The US Food and Drug Administration has just officially determined that 3, 4-methylenedioxymethamphetamine (MDMA)—also known as ecstasy—is a ‘breakthrough therapy’ in the treatment of post-traumatic stress disorder (PTSD). The designation could send the drug on the fast-path to pharmaceutical approval.
At the end of August, the Multidisciplinary Association for Psychedelic Studies announced the FDA’s ruling, noting they can now move forward on two of their upcoming ‘Phase 3’ trials. The goal of these trials is to determine how effectively the drug can be used to treat those suffering from PTSD.
The MAPS’ phase 2 trials, 107 people who had PTSD for an average of 17.8 years were treated using MDMA-assisted psychotherapy. After two months, 61 percent of the participants no longer suffered from PTSD. After a year, that number increased to 68 percent. Those are huge numbers considering nearly 8 million adults experience PTSD per year.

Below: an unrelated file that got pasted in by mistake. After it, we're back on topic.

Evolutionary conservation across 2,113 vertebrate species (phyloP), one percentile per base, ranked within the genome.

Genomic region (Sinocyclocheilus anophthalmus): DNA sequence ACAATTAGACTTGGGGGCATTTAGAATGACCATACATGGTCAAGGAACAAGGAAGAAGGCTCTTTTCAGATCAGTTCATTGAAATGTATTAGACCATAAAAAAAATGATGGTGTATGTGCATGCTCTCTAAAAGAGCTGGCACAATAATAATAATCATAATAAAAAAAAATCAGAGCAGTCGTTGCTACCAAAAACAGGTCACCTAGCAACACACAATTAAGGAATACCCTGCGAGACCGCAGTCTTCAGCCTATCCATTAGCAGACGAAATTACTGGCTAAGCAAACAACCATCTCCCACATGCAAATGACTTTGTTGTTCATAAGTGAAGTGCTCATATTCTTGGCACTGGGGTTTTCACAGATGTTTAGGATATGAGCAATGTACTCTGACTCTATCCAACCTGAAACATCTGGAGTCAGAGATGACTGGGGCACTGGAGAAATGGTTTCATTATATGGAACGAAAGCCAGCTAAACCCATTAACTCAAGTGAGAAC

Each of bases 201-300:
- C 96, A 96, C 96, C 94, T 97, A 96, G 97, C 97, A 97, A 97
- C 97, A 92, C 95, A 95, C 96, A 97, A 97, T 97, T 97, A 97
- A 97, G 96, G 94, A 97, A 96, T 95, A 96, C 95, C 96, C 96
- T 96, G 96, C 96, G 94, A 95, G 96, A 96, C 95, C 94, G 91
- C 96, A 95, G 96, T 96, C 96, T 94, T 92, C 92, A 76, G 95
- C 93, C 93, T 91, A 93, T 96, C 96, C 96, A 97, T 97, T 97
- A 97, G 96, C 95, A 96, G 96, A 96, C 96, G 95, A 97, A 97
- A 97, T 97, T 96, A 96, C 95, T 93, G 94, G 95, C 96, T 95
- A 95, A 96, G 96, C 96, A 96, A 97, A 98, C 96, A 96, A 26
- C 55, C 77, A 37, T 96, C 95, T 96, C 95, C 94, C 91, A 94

The trials will be held in the U.S., Canada, and Israel and will observe 200 to 300 participants as early as 2018.
“For the first time ever, psychedelic-assisted psychotherapy will be evaluated in Phase 3 trials for possible prescription use, with MDMA-assisted psychotherapy for PTSD leading the way,” said Rick Doblin, Founder and Executive Director of MAPS.
For now, the focus is on securing the funding they require. The organization is still raising money for the trials and have only reached about half of their goal.
MAPS has been conducting MDMA trials since 1986, with hopes of proving the drug’s therapeutic value. The drug gained traction as a potential treatment for PTSD more than five years ago, but the drug’s stigma as a street drug has been a roadblock.
“This is not a big scientific step,” David Nutt, a neuropsychopharmacologist at Imperial College London, explained to Science. “It’s been obvious for 40 years that these drugs are medicines. But it’s a huge step in acceptance.”
If MDMA is proven to be an effective and safe treatment, it could help millions of people live normal, healthy lives.
Source: Science Alert